Bristol-Myers Squibb Co. announced that the Japanese Ministry of Health, Labor and Welfare has approved Daklinza (daclatasvir), a potent, pan-genotypic NS5A replication complex inhibitor (in vitro), and Sunvepra (asunaprevir), a NS3/4A protease inhibitor, providing a new treatment that can lead to cure for many patients in Japan who currently have no treatment options. The Daklinza + Sunvepra Dual Regimen is Japan’s first all-oral, interferon- and ribavirin-free treatment regimen for patients with genotype 1 chronic hepatitis C virus (HCV) infection, including those with compensated cirrhosis.
“Japan has a unique hepatitis C patient population, many of whom are older and have been unable to take, or respond to, traditional therapies, so we have a real sense of urgency to treat these patients now,” said a lead study investigator Kazuaki Chayama of Hiroshima University in Japan. “The approval of the Daklinza + Sunvepra Dual Regimen offers for the first time a treatment option that addresses many of the unmet needs for our HCV patients.”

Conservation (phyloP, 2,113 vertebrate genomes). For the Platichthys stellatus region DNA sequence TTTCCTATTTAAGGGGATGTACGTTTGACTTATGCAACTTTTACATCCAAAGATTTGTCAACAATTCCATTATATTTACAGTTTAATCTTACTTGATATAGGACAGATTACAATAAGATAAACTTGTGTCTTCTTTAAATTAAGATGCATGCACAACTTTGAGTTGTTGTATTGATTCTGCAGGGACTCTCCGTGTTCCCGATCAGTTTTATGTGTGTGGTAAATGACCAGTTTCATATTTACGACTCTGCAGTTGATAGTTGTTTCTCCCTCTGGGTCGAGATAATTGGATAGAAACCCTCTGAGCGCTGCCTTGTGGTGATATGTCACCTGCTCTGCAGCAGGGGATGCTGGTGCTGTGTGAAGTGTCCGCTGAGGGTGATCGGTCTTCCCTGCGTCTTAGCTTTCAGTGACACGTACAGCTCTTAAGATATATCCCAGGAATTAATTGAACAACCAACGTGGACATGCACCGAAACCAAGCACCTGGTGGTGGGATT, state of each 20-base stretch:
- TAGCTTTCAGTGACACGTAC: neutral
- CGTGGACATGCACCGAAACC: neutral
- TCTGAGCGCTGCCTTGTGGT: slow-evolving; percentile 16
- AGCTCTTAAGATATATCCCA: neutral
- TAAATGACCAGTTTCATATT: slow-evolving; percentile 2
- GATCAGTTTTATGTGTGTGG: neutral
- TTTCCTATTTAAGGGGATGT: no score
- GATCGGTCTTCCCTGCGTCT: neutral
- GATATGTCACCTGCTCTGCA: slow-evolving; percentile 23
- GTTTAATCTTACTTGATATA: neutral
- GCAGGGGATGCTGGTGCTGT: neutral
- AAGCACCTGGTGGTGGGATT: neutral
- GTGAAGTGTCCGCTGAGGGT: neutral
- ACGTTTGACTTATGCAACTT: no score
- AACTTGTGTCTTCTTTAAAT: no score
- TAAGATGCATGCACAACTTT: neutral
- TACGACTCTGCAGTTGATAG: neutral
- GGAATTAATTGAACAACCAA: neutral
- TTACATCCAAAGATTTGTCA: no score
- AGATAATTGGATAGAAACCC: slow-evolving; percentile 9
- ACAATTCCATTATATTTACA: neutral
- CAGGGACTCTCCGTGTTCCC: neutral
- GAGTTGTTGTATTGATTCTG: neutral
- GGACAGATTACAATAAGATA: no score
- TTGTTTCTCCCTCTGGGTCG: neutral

Of the 1.2 million people living with HCV in Japan, approximately 70% have genotype 1b. Further, a significant number of patients with HCV in Japan are over the age of 65, leading to more disease-related complications and a decreased likelihood of tolerating interferon-based therapies, the historical standard of care for treating HCV.
“The approval of Daklinza + Sunvepra in Japan reflects our strategic focus on developing a treatment option that meets the needs of the Japanese HCV patient population,” said Lamberto Andreotti, chief executive officer, Bristol-Myers Squibb. “This milestone underscores the company’s commitment to delivering innovative medicines to patients with the highest unmet needs, and we believe Daklinza-based regimens will play a significant role in the evolution of HCV treatment for patients in Japan, and globally.”
Date: July 7, 2014
Source: Bristol-Myers Squibb